Jigs are a unique fishing lure as they are a somewhat of a mix-and-match option. Jigs consist of a lead weight (sinker) with a hook molded right into it that is covered with a soft rubber or silicone body. A separate shaped head is also attached, which is usually tasselled. Jigs come in thousands of variations, including size, shape, weight, colour, and materials used. They take some trial and error to get to know how to use them well.

Why they work: Jigs move vertically in the water, rather than horizontally like spinnerbaits. The lead sinker allows your line to get to the fish near the bottom of the seabed.

Live Bait

Salmon aren’t too discerning when it comes to live bait, so go ahead and load up your lines with anything from roe, anchovies, herring, worms, minnows, leeches, insects and shrimp. If you’re new to live bait, Eagle Nook guides can show you some techniques for loading up your line with live bait so it looks lifelike in the water.

Why they work: Rather than the artificial lures listed in this post, which mimic a fish’s prey, live bait is actual fish prey. It’s smellier and messier than artificial, but it works, especially when you’re aiming to attract fish from far and wide and when timing is of the essence.

Chartered Salmon Fishing in Barkley Sound on Vancouver Island in British Columbia, Canada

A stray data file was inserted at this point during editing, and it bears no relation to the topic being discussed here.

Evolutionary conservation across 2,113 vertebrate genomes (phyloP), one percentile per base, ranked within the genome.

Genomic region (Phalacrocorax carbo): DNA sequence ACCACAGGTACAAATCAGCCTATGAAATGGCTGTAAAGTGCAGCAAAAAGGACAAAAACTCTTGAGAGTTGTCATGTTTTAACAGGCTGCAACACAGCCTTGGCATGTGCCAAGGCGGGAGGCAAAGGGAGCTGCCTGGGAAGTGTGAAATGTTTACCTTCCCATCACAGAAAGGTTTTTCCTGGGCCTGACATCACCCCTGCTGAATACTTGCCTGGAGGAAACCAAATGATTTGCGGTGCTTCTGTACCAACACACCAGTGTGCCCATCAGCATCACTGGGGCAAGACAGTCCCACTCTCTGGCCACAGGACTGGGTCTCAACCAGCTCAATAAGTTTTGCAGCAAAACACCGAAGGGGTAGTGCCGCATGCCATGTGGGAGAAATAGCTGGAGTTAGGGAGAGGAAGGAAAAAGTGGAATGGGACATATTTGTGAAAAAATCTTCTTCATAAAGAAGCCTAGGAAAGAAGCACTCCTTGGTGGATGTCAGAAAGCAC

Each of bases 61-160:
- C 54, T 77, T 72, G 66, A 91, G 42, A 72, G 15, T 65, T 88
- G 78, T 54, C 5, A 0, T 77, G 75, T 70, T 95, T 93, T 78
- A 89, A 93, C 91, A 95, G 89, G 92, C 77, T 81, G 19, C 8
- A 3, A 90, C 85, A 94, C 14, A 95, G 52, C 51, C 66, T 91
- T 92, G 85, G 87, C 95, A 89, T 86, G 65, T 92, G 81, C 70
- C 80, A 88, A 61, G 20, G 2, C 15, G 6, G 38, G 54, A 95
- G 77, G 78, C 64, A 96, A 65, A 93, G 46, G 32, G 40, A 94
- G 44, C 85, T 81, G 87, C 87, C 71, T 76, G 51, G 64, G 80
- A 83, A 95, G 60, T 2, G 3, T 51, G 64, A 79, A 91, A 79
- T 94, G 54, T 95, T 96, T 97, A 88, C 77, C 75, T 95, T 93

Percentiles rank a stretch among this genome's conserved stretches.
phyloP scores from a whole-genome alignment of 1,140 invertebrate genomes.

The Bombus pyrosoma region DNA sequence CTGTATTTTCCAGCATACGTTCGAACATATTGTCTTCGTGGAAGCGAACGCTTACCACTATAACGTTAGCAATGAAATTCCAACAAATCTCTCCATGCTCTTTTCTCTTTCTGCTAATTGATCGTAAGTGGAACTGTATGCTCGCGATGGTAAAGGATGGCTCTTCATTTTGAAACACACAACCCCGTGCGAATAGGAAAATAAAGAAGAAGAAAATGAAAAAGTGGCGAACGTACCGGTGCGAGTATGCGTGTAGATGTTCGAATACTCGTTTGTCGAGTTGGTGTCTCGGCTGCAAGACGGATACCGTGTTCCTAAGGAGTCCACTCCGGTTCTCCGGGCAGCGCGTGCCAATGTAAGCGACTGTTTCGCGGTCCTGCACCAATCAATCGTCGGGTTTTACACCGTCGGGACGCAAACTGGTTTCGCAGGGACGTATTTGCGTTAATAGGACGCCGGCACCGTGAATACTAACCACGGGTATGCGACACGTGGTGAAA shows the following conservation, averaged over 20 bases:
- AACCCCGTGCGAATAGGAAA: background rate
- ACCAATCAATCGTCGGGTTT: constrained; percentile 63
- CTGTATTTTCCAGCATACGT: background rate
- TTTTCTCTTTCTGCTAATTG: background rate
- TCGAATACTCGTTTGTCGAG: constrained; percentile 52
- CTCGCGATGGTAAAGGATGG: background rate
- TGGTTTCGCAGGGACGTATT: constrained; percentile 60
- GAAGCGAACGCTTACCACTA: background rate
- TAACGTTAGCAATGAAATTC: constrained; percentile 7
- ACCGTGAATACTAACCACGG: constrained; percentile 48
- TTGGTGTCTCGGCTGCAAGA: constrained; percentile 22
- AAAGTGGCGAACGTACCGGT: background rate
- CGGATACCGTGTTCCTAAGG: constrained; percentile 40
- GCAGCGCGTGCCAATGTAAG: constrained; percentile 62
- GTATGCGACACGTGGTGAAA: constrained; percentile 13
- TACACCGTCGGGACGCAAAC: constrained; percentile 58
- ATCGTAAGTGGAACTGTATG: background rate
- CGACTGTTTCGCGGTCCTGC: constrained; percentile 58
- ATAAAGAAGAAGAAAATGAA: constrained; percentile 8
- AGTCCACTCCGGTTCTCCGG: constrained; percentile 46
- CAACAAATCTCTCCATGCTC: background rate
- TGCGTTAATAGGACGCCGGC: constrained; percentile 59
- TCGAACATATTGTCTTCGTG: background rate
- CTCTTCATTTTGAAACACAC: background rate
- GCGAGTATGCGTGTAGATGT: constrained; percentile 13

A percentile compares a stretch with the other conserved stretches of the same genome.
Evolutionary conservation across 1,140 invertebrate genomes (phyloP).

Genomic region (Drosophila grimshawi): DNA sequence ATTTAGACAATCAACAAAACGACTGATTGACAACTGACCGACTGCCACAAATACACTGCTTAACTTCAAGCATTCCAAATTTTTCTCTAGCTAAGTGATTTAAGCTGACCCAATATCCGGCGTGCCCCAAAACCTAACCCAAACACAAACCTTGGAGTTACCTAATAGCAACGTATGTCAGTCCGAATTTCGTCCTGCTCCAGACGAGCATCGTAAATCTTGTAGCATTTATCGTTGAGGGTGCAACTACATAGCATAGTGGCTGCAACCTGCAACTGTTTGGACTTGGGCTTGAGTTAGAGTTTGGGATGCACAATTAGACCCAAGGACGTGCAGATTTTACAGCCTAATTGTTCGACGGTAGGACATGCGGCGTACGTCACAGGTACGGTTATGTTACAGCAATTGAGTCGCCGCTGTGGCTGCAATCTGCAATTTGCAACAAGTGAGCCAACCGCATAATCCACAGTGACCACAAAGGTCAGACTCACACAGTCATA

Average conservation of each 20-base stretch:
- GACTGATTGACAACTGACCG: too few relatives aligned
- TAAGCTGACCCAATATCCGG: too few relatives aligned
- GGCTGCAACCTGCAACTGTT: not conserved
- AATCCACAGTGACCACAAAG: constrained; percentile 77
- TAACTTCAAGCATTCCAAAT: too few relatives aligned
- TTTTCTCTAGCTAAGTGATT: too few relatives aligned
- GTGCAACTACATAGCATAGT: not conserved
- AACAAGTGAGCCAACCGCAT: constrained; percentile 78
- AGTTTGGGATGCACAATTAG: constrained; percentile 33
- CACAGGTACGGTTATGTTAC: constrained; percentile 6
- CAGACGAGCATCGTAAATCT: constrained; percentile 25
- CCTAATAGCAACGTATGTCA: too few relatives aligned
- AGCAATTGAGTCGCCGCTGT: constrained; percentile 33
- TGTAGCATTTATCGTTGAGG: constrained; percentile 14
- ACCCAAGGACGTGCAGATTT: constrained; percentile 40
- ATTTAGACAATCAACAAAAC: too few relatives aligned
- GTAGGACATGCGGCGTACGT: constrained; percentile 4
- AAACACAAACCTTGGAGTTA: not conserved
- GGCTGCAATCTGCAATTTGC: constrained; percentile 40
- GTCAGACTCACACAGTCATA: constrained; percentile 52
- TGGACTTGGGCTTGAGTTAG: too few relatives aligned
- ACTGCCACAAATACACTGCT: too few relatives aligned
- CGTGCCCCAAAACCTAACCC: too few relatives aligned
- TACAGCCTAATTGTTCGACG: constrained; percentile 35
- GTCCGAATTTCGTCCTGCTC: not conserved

At Eagle Nook Resort, we provide your group with a wide selection of baits and lures, as well as the high-end rods and reels you’ll need to catch pacific salmon on the west coast of BC.

Review our list of what to bring on our chartered fishing trips for more information.

The world of salmon lures can be an overwhelming place for anyone just starting out with the sport. A salmon fishing charter like the ones we provide on the west coast of Vancouver Island can be a great place to put all the above information into practice. Our experienced guides are passionate about sportfishing and extremely knowledgeable about the area. They will not only supply you with the best equipment for our local area, they will also show you how to use it all if you need the assistance.

If you’re a seasoned angler, we’d love to hear what works for you when you’re out salmon fishing as well as halibut fishing.

Learn more about our salmon and halibut chartered fishing packages, or call us at 604-357-3361 to book your fishing trip.